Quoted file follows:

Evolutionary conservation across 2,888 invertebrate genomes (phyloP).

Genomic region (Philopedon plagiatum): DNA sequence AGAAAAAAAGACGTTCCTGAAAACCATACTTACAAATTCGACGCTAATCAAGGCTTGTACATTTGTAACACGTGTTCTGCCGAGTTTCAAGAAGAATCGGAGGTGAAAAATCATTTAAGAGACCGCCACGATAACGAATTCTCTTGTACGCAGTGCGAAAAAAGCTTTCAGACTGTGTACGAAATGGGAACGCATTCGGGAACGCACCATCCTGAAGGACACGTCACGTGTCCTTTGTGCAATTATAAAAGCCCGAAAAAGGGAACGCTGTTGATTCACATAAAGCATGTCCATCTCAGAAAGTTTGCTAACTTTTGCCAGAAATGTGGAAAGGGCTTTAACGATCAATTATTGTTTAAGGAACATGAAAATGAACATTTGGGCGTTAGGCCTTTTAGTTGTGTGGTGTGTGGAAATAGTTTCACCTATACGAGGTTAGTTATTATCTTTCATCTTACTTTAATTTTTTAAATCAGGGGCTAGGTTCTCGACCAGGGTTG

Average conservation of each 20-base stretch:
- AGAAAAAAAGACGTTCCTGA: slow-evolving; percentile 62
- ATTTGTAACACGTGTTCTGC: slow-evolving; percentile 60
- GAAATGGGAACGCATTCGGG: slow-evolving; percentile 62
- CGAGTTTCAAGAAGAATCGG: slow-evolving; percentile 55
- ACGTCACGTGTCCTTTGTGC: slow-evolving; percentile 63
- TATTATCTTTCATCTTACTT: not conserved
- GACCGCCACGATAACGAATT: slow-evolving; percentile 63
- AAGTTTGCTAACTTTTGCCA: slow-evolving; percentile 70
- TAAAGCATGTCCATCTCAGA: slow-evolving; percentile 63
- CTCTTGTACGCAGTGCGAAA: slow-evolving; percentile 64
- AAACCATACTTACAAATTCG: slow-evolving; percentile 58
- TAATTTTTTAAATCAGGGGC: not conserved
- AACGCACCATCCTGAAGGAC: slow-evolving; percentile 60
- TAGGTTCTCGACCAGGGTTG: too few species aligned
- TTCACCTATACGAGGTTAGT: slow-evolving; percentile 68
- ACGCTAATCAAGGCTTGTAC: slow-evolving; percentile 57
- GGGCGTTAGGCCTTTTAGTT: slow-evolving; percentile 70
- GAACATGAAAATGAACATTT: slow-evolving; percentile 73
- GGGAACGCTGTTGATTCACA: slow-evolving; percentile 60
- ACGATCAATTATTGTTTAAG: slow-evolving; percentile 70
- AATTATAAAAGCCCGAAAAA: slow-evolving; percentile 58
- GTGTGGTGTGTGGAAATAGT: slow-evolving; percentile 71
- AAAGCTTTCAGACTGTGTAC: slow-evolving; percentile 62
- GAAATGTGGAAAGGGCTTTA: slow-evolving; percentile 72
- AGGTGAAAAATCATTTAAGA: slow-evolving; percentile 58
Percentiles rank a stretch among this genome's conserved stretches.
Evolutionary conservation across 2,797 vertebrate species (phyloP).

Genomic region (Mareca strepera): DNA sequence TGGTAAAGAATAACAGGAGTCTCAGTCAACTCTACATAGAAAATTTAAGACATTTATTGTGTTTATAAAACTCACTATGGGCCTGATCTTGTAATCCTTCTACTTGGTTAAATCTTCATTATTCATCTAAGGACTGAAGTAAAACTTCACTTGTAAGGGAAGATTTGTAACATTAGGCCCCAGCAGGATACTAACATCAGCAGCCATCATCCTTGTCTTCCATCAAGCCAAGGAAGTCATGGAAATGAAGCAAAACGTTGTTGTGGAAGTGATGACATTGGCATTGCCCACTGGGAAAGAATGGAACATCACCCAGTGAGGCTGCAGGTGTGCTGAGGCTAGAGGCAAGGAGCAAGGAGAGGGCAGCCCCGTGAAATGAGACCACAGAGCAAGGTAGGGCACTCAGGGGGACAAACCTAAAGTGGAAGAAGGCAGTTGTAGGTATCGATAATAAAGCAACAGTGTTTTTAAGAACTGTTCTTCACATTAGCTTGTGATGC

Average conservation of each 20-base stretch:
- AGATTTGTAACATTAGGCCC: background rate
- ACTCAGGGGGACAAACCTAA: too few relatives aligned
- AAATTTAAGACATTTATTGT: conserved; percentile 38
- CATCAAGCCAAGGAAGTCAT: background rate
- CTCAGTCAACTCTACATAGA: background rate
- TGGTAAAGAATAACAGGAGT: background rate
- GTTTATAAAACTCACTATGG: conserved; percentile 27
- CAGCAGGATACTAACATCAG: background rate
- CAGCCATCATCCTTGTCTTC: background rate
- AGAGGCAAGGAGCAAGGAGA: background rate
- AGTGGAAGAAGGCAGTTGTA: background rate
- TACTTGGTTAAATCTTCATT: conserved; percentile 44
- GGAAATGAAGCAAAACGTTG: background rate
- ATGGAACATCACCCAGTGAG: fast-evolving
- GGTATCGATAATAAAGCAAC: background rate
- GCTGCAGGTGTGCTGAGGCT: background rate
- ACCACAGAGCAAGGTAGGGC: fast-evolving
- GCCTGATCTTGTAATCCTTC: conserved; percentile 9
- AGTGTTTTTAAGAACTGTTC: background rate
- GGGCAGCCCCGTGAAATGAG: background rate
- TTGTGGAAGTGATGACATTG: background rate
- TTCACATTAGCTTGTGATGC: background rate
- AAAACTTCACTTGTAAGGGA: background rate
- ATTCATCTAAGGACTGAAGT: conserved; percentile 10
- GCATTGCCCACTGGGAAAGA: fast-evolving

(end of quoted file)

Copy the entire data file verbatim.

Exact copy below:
Evolutionary conservation across 2,888 invertebrate genomes (phyloP).

Genomic region (Philopedon plagiatum): DNA sequence AGAAAAAAAGACGTTCCTGAAAACCATACTTACAAATTCGACGCTAATCAAGGCTTGTACATTTGTAACACGTGTTCTGCCGAGTTTCAAGAAGAATCGGAGGTGAAAAATCATTTAAGAGACCGCCACGATAACGAATTCTCTTGTACGCAGTGCGAAAAAAGCTTTCAGACTGTGTACGAAATGGGAACGCATTCGGGAACGCACCATCCTGAAGGACACGTCACGTGTCCTTTGTGCAATTATAAAAGCCCGAAAAAGGGAACGCTGTTGATTCACATAAAGCATGTCCATCTCAGAAAGTTTGCTAACTTTTGCCAGAAATGTGGAAAGGGCTTTAACGATCAATTATTGTTTAAGGAACATGAAAATGAACATTTGGGCGTTAGGCCTTTTAGTTGTGTGGTGTGTGGAAATAGTTTCACCTATACGAGGTTAGTTATTATCTTTCATCTTACTTTAATTTTTTAAATCAGGGGCTAGGTTCTCGACCAGGGTTG

Average conservation of each 20-base stretch:
- AGAAAAAAAGACGTTCCTGA: slow-evolving; percentile 62
- ATTTGTAACACGTGTTCTGC: slow-evolving; percentile 60
- GAAATGGGAACGCATTCGGG: slow-evolving; percentile 62
- CGAGTTTCAAGAAGAATCGG: slow-evolving; percentile 55
- ACGTCACGTGTCCTTTGTGC: slow-evolving; percentile 63
- TATTATCTTTCATCTTACTT: not conserved
- GACCGCCACGATAACGAATT: slow-evolving; percentile 63
- AAGTTTGCTAACTTTTGCCA: slow-evolving; percentile 70
- TAAAGCATGTCCATCTCAGA: slow-evolving; percentile 63
- CTCTTGTACGCAGTGCGAAA: slow-evolving; percentile 64
- AAACCATACTTACAAATTCG: slow-evolving; percentile 58
- TAATTTTTTAAATCAGGGGC: not conserved
- AACGCACCATCCTGAAGGAC: slow-evolving; percentile 60
- TAGGTTCTCGACCAGGGTTG: too few species aligned
- TTCACCTATACGAGGTTAGT: slow-evolving; percentile 68
- ACGCTAATCAAGGCTTGTAC: slow-evolving; percentile 57
- GGGCGTTAGGCCTTTTAGTT: slow-evolving; percentile 70
- GAACATGAAAATGAACATTT: slow-evolving; percentile 73
- GGGAACGCTGTTGATTCACA: slow-evolving; percentile 60
- ACGATCAATTATTGTTTAAG: slow-evolving; percentile 70
- AATTATAAAAGCCCGAAAAA: slow-evolving; percentile 58
- GTGTGGTGTGTGGAAATAGT: slow-evolving; percentile 71
- AAAGCTTTCAGACTGTGTAC: slow-evolving; percentile 62
- GAAATGTGGAAAGGGCTTTA: slow-evolving; percentile 72
- AGGTGAAAAATCATTTAAGA: slow-evolving; percentile 58
Percentiles rank a stretch among this genome's conserved stretches.
Evolutionary conservation across 2,797 vertebrate species (phyloP).

Genomic region (Mareca strepera): DNA sequence TGGTAAAGAATAACAGGAGTCTCAGTCAACTCTACATAGAAAATTTAAGACATTTATTGTGTTTATAAAACTCACTATGGGCCTGATCTTGTAATCCTTCTACTTGGTTAAATCTTCATTATTCATCTAAGGACTGAAGTAAAACTTCACTTGTAAGGGAAGATTTGTAACATTAGGCCCCAGCAGGATACTAACATCAGCAGCCATCATCCTTGTCTTCCATCAAGCCAAGGAAGTCATGGAAATGAAGCAAAACGTTGTTGTGGAAGTGATGACATTGGCATTGCCCACTGGGAAAGAATGGAACATCACCCAGTGAGGCTGCAGGTGTGCTGAGGCTAGAGGCAAGGAGCAAGGAGAGGGCAGCCCCGTGAAATGAGACCACAGAGCAAGGTAGGGCACTCAGGGGGACAAACCTAAAGTGGAAGAAGGCAGTTGTAGGTATCGATAATAAAGCAACAGTGTTTTTAAGAACTGTTCTTCACATTAGCTTGTGATGC

Average conservation of each 20-base stretch:
- AGATTTGTAACATTAGGCCC: background rate
- ACTCAGGGGGACAAACCTAA: too few relatives aligned
- AAATTTAAGACATTTATTGT: conserved; percentile 38
- CATCAAGCCAAGGAAGTCAT: background rate
- CTCAGTCAACTCTACATAGA: background rate
- TGGTAAAGAATAACAGGAGT: background rate
- GTTTATAAAACTCACTATGG: conserved; percentile 27
- CAGCAGGATACTAACATCAG: background rate
- CAGCCATCATCCTTGTCTTC: background rate
- AGAGGCAAGGAGCAAGGAGA: background rate
- AGTGGAAGAAGGCAGTTGTA: background rate
- TACTTGGTTAAATCTTCATT: conserved; percentile 44
- GGAAATGAAGCAAAACGTTG: background rate
- ATGGAACATCACCCAGTGAG: fast-evolving
- GGTATCGATAATAAAGCAAC: background rate
- GCTGCAGGTGTGCTGAGGCT: background rate
- ACCACAGAGCAAGGTAGGGC: fast-evolving
- GCCTGATCTTGTAATCCTTC: conserved; percentile 9
- AGTGTTTTTAAGAACTGTTC: background rate
- GGGCAGCCCCGTGAAATGAG: background rate
- TTGTGGAAGTGATGACATTG: background rate
- TTCACATTAGCTTGTGATGC: background rate
- AAAACTTCACTTGTAAGGGA: background rate
- ATTCATCTAAGGACTGAAGT: conserved; percentile 10
- GCATTGCCCACTGGGAAAGA: fast-evolving